In the recent case of Billingford Holdings Limited and BFL Trade Limited -v- SMC Building Solutions Limited and another (8 March 2019) the TCC considered an urgent application for an interim injunction of an ongoing adjudication. Mr Justice Fraser considered the application, but refused the interim injunction that would have stopped the adjudication from proceeding. The reasons for this refusal and its implications for responding parties may come as a surprise against the background of the Court of Appeal decision of Bresco Electrical Services Ltd (In Liquidation) -v- Michael J Lonsdale (Electrical) Ltd Cannon Corporate Ltd -v- Primus Build Ltd of January this year.
In Billingford, the contractor (SMC Building Solutions) issued a notice of intention to refer a dispute to adjudication on 21 February 2019. It then proceeded to have an adjudicator nominated by the RICS. The RICS Dispute Resolution Services is commonly selected as the adjudicator nominating body in contracts and is often a default nominating body in standard forms of contracts such as the JCT suite. This is a far more common route for the appointment of an adjudicator than the parties either selecting an agreed adjudicator in the contract, or agreeing an adjudicator prior to the commencement of the adjudication. In Billingford, the adjudication process was said to be fundamentally flawed, due to the use of the RICS as the adjudicator nominating body. Although it is not entirely clear from the judgment (as is not essential to the judgment), the contract must have selected a different adjudicator nominating body than the RICS or a named adjudicator.
Generally, it is understood that where the adjudicator’s nomination and appointment, or the procedure for commencing the adjudication are incorrectly carried out, the decision will be fundamentally flawed and unenforceable. Accordingly, where the adjudicator is incorrectly nominated, it might have been expected that the court would grant an interim injunction. After all, the responding party would not wish to incur the cost of responding to the adjudication in circumstances where any decision will be null and void. However, the court in Billingford took a pragmatic approach driven by public policy. The courts have always been reluctant to interfere in the adjudication procedure, except in the rarest of circumstances. Simply put, the policy is for adjudications to be allowed to proceed and for their decisions to be upheld by the courts in order to keep the procedure effective. In Billingford, Fraser J said that only in exceptional cases would injunctive relief be granted. The court said that the test was not whether the adjudication had no prospect of reaching a binding decision. The court noted that the adjudicator had considered the issue of his jurisdiction and decided to proceed with the adjudication. The court emphasised that in most cases, the correct place to consider jurisdictional challenges was at the enforcement stage of the decision.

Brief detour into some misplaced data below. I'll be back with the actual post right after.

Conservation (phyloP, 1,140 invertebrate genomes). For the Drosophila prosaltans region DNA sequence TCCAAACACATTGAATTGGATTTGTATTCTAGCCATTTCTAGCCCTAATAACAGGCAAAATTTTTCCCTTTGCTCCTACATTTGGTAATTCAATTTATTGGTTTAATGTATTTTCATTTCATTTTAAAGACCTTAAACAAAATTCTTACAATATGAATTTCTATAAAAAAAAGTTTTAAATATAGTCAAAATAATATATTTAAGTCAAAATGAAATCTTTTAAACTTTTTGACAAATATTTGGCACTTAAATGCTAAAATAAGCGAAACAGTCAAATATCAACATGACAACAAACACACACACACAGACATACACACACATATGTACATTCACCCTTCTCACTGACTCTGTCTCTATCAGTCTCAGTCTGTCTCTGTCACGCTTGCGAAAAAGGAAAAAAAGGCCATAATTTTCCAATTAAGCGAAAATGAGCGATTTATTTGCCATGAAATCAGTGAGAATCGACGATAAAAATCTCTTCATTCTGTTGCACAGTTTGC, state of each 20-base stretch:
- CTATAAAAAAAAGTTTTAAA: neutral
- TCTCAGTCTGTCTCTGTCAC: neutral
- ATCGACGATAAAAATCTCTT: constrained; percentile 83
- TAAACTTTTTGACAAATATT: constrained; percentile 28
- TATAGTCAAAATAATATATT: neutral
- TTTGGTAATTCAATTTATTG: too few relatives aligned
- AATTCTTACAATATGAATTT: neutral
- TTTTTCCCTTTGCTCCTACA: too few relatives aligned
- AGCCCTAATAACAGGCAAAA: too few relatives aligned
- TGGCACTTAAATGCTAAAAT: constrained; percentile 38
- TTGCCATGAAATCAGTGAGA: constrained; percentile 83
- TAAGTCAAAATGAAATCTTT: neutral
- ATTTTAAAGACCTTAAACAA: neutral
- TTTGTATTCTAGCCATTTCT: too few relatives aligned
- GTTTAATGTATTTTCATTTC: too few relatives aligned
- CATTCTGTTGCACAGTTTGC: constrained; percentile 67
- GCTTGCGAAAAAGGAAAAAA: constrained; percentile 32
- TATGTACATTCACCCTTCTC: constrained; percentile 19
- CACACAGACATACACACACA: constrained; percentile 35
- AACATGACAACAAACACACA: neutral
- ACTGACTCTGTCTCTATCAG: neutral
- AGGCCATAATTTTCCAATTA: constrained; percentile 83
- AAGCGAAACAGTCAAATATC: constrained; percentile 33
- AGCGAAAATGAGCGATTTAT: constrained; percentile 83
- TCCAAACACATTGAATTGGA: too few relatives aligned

Billingford is perhaps surprising, given the recent emphasis on utility of adjudication and the need to avoid wasted costs where there is no utility in an insolvent company proceeding by way of adjudication in Bresco Electrical Services Ltd (In Liquidation) -v- Michael J Lonsdale (Electrical) Ltd Cannon Corporate Ltd -v- Primus Build Ltd.
It remains open to the responding party, who considered an adjudication to be fundamentally flawed, not to engage in the adjudication at all. Normally, a responding party will engage, but under reservation that it considers the adjudication to be without jurisdiction and to be fundamentally flawed. Unfortunately, that will normally involve the responding party in considerable irrecoverable costs.
Fortunately, most adjudications are commenced in accordance with the contract and, where a referring party recognises that there has been a nomination error, a referring party will normally decide to stop the adjudication and recommence in obtaining an enforceable decision from an adjudicator. This is driven by the fact that a referring party with an unenforceable decision cannot refer the same matter to adjudication again, and so is likely to be disadvantaged if it proceeds with a fundamentally flawed adjudication.